Dhanvantari Park in JP Nagar II phase has been in the news recently. The move to install an idol of Dhanvantari, regarded as the god of Ayurveda and a shelter for the same, has become a controversy. Some residents including Kannada litterateur K Marulasiddappa were concerned that a shrine was getting built in a public space, in violation of rules, as per a report in The Hindu, dated December 5th.
“Dhanwantari Park is not connected to any caste or religion. The idol of Dhanwanthari has been donated by the Bank of Baroda, JP Nagar branch which is situated just opposite to the park,” explains Dr Meundi, President of JP Nagar Citizens’ Association. “We planned to construct a shelter for the idol to protect it from bird droppings and rain. We don’t have any intention to build a temple in this park”, he added.
When the controversy erupted, the association was about to take up some work around the idol, to make it beautiful. Then Narayanaswamy, Joint Director of Horticulture stopped the work to clear the air. The JP Nagar Association had planted some medicinal trees, according to Dr Meundi.
“As Dhanwanthari is the father of Ayurveda, we thought of installing an idol. But if the public doesn’t want it, we are fine with that, as our main intention is to protect our environment and save the greenery of Bangalore,” says another JPNCA member who does not want to be named. Nataraj, a former corporator of the area says, they will look into the matter, once the elections are over.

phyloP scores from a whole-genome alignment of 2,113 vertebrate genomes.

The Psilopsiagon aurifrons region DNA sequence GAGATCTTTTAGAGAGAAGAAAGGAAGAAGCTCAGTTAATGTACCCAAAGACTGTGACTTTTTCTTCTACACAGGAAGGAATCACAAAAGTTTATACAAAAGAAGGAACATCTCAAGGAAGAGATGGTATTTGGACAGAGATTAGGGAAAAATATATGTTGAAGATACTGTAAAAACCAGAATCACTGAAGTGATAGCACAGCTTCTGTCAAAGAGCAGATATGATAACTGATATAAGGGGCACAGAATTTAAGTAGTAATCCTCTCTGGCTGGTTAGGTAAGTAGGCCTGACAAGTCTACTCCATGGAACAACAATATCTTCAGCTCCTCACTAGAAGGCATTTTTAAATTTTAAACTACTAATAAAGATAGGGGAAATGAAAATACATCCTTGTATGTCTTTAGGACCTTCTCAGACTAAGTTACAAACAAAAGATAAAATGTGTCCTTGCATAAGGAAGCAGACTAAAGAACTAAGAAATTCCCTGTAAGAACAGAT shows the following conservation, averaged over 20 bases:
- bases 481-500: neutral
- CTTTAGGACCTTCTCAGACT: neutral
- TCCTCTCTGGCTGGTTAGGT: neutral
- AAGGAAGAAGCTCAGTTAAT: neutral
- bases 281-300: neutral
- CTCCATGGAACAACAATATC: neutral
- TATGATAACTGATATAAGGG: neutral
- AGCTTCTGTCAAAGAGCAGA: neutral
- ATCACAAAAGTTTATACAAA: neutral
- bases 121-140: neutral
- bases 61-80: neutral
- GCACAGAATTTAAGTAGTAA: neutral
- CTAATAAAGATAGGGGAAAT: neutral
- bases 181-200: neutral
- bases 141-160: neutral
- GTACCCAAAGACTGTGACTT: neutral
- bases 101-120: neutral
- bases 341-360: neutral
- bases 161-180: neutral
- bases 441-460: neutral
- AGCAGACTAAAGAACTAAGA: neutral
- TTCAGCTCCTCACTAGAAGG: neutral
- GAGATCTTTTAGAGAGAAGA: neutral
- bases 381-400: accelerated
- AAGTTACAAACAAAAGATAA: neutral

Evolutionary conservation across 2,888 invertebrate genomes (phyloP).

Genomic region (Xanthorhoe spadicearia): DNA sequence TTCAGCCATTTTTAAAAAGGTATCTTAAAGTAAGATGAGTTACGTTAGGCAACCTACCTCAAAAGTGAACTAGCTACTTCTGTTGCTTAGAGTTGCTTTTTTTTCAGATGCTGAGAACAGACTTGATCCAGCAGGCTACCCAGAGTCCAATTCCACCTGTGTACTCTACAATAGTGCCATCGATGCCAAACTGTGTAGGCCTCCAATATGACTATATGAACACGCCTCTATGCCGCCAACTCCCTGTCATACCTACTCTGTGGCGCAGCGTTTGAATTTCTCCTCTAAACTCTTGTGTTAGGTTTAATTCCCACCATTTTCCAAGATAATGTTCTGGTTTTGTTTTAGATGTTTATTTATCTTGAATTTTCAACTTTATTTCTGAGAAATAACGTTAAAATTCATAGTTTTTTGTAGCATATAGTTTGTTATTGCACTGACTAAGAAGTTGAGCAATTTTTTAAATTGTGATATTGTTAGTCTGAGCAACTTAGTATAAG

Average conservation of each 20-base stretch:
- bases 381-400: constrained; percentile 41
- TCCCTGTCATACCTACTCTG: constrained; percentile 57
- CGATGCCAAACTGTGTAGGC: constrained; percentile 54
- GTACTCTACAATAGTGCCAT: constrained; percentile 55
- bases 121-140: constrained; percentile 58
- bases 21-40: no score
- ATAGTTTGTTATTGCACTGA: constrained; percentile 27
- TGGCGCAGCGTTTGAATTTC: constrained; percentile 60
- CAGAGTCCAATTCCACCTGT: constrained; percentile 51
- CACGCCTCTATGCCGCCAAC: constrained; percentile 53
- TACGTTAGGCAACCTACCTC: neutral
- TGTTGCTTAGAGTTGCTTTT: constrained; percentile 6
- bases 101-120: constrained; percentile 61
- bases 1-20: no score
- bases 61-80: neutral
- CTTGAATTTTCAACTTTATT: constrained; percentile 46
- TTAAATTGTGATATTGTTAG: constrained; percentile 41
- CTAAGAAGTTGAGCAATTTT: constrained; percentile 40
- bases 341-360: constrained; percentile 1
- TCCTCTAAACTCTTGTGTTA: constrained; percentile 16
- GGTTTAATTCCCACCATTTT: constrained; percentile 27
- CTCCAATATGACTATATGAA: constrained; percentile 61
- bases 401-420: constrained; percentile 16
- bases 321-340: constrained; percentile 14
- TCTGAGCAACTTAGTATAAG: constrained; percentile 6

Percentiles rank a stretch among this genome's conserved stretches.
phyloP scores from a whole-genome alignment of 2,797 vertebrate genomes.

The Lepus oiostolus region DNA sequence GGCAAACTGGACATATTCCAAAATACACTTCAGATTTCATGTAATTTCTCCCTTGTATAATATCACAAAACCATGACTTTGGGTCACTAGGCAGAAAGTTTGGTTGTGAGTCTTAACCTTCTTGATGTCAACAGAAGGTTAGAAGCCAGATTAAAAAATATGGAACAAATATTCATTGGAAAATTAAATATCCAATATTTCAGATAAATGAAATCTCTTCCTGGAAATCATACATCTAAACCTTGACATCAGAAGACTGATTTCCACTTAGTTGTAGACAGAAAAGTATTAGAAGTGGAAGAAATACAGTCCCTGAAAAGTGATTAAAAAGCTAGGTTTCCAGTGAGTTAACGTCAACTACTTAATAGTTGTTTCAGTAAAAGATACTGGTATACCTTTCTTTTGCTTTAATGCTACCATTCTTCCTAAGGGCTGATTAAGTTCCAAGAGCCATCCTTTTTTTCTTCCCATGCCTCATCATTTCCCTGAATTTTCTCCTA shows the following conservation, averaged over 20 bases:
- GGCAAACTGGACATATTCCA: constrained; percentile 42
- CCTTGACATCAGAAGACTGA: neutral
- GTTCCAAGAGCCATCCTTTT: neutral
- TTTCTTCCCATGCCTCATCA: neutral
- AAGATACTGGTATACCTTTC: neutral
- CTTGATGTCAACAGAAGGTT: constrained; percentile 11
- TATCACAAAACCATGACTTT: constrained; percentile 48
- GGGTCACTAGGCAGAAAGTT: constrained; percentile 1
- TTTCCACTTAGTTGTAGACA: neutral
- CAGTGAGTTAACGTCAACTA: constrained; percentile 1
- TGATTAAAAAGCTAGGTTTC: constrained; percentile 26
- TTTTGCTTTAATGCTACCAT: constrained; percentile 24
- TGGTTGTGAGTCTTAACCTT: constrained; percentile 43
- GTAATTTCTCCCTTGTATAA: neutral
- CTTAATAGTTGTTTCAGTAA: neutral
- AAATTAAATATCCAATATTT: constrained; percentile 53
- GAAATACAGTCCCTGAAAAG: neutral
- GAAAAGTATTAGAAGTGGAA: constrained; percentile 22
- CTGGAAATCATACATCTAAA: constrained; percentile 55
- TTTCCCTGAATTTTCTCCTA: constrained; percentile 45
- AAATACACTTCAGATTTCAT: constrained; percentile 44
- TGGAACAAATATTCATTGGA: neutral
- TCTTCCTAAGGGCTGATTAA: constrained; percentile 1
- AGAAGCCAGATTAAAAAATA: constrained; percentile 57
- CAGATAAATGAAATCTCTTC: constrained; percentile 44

“This statue issue is being politicised unnecessarily,” concludes D N Ramakrishna, Secretary of JP Nagar Citizens’ Association.
Health Camp at JP Nagar
Swasahaya, a registered NGO, along with Lions club of Sarakki, in collaboration with Manipal Heart Hospital conducted a free heart checkup camp at the Lions club premises in JP Nagar 2nd Phase.
The camp was inaugurated by B N Vijayakumar, Jayanagar MLA And Governor of Dist 324-D, Lion P R S Chethan.The response to the camp was excellent and a large number of people came for the checkup. ⊕
With green spaces shrinking in the city, it would be best if these spaces are left alone with their greenery..I see it happening in other parks too..first pavers for the paths (really hard on the knees of older people), then gazebos, manicured and controlled gardens and lawns, then signs that children and dogs are not allowed and so on. Why cannot we just allow nature to take its own course and have free and open spaces which everyone including children and dogs can enjoy?
This is the story of India! Any good work or intention is stopped by a weird caste or religion nut who quickly gathers a few goondas and tries to show off his “prowess.”